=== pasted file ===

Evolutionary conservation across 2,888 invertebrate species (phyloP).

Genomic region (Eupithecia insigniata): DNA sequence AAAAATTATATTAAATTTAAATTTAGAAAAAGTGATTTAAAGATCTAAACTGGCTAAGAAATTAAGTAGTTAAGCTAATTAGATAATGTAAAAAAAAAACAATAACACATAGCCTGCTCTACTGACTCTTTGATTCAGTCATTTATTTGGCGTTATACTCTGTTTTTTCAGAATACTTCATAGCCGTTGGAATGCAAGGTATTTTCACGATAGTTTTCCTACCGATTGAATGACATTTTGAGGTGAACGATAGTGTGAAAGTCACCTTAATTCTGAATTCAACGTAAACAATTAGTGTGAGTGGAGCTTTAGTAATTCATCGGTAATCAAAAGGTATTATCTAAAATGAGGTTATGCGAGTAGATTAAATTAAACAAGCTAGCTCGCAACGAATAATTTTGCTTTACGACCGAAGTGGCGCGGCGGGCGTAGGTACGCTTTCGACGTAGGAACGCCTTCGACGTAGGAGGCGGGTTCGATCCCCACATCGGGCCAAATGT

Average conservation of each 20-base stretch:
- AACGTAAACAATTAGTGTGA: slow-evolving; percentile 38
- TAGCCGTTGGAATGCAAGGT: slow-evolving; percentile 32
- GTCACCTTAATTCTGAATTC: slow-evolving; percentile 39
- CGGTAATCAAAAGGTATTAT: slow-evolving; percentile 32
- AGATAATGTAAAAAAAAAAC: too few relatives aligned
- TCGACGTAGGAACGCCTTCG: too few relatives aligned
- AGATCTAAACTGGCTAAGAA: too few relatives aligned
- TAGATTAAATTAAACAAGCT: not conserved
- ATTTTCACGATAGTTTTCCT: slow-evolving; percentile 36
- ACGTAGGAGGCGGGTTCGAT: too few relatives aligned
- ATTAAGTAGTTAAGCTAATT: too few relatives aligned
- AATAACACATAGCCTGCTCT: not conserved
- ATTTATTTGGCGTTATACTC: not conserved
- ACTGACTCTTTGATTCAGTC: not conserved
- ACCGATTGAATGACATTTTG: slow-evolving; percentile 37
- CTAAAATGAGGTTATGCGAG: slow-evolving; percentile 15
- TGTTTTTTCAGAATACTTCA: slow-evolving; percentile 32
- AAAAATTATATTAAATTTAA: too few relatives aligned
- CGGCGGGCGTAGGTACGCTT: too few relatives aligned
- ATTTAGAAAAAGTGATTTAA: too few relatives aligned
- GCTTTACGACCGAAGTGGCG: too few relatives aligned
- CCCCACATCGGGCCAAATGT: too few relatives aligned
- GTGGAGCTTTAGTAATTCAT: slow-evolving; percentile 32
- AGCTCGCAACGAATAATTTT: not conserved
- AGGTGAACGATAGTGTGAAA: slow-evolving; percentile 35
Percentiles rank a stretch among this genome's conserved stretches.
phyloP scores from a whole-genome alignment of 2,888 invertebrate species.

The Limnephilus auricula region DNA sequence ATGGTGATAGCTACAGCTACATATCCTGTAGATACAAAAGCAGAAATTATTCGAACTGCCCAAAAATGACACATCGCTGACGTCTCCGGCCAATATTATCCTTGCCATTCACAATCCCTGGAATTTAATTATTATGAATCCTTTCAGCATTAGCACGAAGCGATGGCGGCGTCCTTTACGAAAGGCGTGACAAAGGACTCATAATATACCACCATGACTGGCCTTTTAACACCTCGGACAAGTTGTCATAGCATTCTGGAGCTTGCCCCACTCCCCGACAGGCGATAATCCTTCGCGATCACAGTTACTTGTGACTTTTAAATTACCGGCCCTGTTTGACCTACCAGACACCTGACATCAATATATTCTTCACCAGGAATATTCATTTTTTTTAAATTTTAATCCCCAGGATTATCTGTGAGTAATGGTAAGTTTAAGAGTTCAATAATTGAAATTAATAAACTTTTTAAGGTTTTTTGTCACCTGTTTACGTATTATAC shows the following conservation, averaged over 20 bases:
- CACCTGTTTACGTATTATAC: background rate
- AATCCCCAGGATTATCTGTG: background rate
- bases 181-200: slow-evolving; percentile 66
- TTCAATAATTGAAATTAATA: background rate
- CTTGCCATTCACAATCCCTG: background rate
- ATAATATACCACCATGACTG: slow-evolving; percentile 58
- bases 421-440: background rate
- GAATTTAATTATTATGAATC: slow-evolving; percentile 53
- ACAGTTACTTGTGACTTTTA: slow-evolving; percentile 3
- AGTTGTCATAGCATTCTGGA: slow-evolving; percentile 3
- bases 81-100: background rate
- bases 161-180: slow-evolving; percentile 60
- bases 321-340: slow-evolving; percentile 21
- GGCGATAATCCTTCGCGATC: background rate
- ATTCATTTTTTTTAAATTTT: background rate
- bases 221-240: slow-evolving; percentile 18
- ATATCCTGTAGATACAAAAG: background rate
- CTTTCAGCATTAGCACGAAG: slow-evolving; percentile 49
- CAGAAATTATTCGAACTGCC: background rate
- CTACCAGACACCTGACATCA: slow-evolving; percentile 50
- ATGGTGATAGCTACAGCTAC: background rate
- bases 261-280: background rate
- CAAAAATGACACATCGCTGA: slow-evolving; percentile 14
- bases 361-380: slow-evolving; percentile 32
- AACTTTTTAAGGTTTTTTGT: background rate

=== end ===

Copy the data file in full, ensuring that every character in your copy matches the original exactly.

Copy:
Evolutionary conservation across 2,888 invertebrate species (phyloP).

Genomic region (Eupithecia insigniata): DNA sequence AAAAATTATATTAAATTTAAATTTAGAAAAAGTGATTTAAAGATCTAAACTGGCTAAGAAATTAAGTAGTTAAGCTAATTAGATAATGTAAAAAAAAAACAATAACACATAGCCTGCTCTACTGACTCTTTGATTCAGTCATTTATTTGGCGTTATACTCTGTTTTTTCAGAATACTTCATAGCCGTTGGAATGCAAGGTATTTTCACGATAGTTTTCCTACCGATTGAATGACATTTTGAGGTGAACGATAGTGTGAAAGTCACCTTAATTCTGAATTCAACGTAAACAATTAGTGTGAGTGGAGCTTTAGTAATTCATCGGTAATCAAAAGGTATTATCTAAAATGAGGTTATGCGAGTAGATTAAATTAAACAAGCTAGCTCGCAACGAATAATTTTGCTTTACGACCGAAGTGGCGCGGCGGGCGTAGGTACGCTTTCGACGTAGGAACGCCTTCGACGTAGGAGGCGGGTTCGATCCCCACATCGGGCCAAATGT

Average conservation of each 20-base stretch:
- AACGTAAACAATTAGTGTGA: slow-evolving; percentile 38
- TAGCCGTTGGAATGCAAGGT: slow-evolving; percentile 32
- GTCACCTTAATTCTGAATTC: slow-evolving; percentile 39
- CGGTAATCAAAAGGTATTAT: slow-evolving; percentile 32
- AGATAATGTAAAAAAAAAAC: too few relatives aligned
- TCGACGTAGGAACGCCTTCG: too few relatives aligned
- AGATCTAAACTGGCTAAGAA: too few relatives aligned
- TAGATTAAATTAAACAAGCT: not conserved
- ATTTTCACGATAGTTTTCCT: slow-evolving; percentile 36
- ACGTAGGAGGCGGGTTCGAT: too few relatives aligned
- ATTAAGTAGTTAAGCTAATT: too few relatives aligned
- AATAACACATAGCCTGCTCT: not conserved
- ATTTATTTGGCGTTATACTC: not conserved
- ACTGACTCTTTGATTCAGTC: not conserved
- ACCGATTGAATGACATTTTG: slow-evolving; percentile 37
- CTAAAATGAGGTTATGCGAG: slow-evolving; percentile 15
- TGTTTTTTCAGAATACTTCA: slow-evolving; percentile 32
- AAAAATTATATTAAATTTAA: too few relatives aligned
- CGGCGGGCGTAGGTACGCTT: too few relatives aligned
- ATTTAGAAAAAGTGATTTAA: too few relatives aligned
- GCTTTACGACCGAAGTGGCG: too few relatives aligned
- CCCCACATCGGGCCAAATGT: too few relatives aligned
- GTGGAGCTTTAGTAATTCAT: slow-evolving; percentile 32
- AGCTCGCAACGAATAATTTT: not conserved
- AGGTGAACGATAGTGTGAAA: slow-evolving; percentile 35
Percentiles rank a stretch among this genome's conserved stretches.
phyloP scores from a whole-genome alignment of 2,888 invertebrate species.

The Limnephilus auricula region DNA sequence ATGGTGATAGCTACAGCTACATATCCTGTAGATACAAAAGCAGAAATTATTCGAACTGCCCAAAAATGACACATCGCTGACGTCTCCGGCCAATATTATCCTTGCCATTCACAATCCCTGGAATTTAATTATTATGAATCCTTTCAGCATTAGCACGAAGCGATGGCGGCGTCCTTTACGAAAGGCGTGACAAAGGACTCATAATATACCACCATGACTGGCCTTTTAACACCTCGGACAAGTTGTCATAGCATTCTGGAGCTTGCCCCACTCCCCGACAGGCGATAATCCTTCGCGATCACAGTTACTTGTGACTTTTAAATTACCGGCCCTGTTTGACCTACCAGACACCTGACATCAATATATTCTTCACCAGGAATATTCATTTTTTTTAAATTTTAATCCCCAGGATTATCTGTGAGTAATGGTAAGTTTAAGAGTTCAATAATTGAAATTAATAAACTTTTTAAGGTTTTTTGTCACCTGTTTACGTATTATAC shows the following conservation, averaged over 20 bases:
- CACCTGTTTACGTATTATAC: background rate
- AATCCCCAGGATTATCTGTG: background rate
- bases 181-200: slow-evolving; percentile 66
- TTCAATAATTGAAATTAATA: background rate
- CTTGCCATTCACAATCCCTG: background rate
- ATAATATACCACCATGACTG: slow-evolving; percentile 58
- bases 421-440: background rate
- GAATTTAATTATTATGAATC: slow-evolving; percentile 53
- ACAGTTACTTGTGACTTTTA: slow-evolving; percentile 3
- AGTTGTCATAGCATTCTGGA: slow-evolving; percentile 3
- bases 81-100: background rate
- bases 161-180: slow-evolving; percentile 60
- bases 321-340: slow-evolving; percentile 21
- GGCGATAATCCTTCGCGATC: background rate
- ATTCATTTTTTTTAAATTTT: background rate
- bases 221-240: slow-evolving; percentile 18
- ATATCCTGTAGATACAAAAG: background rate
- CTTTCAGCATTAGCACGAAG: slow-evolving; percentile 49
- CAGAAATTATTCGAACTGCC: background rate
- CTACCAGACACCTGACATCA: slow-evolving; percentile 50
- ATGGTGATAGCTACAGCTAC: background rate
- bases 261-280: background rate
- CAAAAATGACACATCGCTGA: slow-evolving; percentile 14
- bases 361-380: slow-evolving; percentile 32
- AACTTTTTAAGGTTTTTTGT: background rate